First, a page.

How Badly Do Progressives Want Fiscal Stimulus?

Badly enough to take the deal suggested by the Financial Times?

In broad terms, the needed elements are plain: further short-term stimulus combined with credible longer-term fiscal restraint. Cut the payroll tax, extend jobless benefits and subsidise new jobs; then curb entitlement spending by raising the retirement age.

In my view, raising the retirement age is basically the worst possible form that credible longer-term fiscal restraint could take. The way this works is that if you’re rich, the benefit cut in dollars and cents terms is very small since your life expectancy at 65 is already high. But if you’re poor, the benefit cut is much more severe. Except in real psychological terms it’s even more regressive than that, since poor people are more likely to have jobs that are physically taxing and generally unpleasant. So it sounds like a stinker of a deal to me.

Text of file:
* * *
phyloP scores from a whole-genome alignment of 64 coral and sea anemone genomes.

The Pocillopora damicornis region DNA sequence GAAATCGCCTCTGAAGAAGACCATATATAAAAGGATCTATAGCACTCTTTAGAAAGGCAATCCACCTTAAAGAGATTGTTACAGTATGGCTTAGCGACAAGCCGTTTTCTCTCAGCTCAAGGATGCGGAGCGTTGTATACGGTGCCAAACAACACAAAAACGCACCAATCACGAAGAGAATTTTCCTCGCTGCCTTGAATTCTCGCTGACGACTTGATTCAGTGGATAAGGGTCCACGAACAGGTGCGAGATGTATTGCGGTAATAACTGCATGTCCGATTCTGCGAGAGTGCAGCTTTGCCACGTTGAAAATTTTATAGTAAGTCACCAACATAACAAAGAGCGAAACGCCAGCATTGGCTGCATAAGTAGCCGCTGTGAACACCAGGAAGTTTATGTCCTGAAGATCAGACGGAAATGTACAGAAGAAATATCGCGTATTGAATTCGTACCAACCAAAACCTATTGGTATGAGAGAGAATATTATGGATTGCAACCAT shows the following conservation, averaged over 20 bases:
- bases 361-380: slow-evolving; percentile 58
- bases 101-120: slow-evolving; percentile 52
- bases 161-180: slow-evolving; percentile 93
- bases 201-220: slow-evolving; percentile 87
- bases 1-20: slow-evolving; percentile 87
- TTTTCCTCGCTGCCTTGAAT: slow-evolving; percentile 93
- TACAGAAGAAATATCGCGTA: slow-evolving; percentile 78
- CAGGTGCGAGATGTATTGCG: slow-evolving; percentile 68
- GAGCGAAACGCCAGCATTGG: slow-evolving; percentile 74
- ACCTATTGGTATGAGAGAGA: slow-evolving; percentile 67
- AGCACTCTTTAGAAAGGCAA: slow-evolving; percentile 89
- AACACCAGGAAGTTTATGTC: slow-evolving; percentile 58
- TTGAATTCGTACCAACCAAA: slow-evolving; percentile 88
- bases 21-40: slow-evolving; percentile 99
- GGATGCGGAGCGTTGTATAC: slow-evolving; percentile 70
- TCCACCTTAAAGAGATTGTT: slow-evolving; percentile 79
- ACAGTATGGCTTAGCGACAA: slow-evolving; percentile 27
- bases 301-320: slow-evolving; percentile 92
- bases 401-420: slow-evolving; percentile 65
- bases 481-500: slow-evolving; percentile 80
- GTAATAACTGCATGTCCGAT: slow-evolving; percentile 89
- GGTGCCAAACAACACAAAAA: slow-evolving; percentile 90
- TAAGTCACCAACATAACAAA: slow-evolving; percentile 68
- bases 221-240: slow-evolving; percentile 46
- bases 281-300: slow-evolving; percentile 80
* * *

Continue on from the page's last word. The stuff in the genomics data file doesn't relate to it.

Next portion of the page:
But I do wish that more people would recognize that these kind of issues are what makes the politics of fiscal stimulus in the United States so tough. We have in this country a vigorous disagreement about the appropriate size and scope of federal spending that’s much more settled in countries such as Sweden and Germany. Consequently, proposals to do significant fiscal stimulus end up getting held hostage to these debates about the long term. Then on top of that, we have political institutions that put an unusually large premium on obtaining cross-party support for initiatives.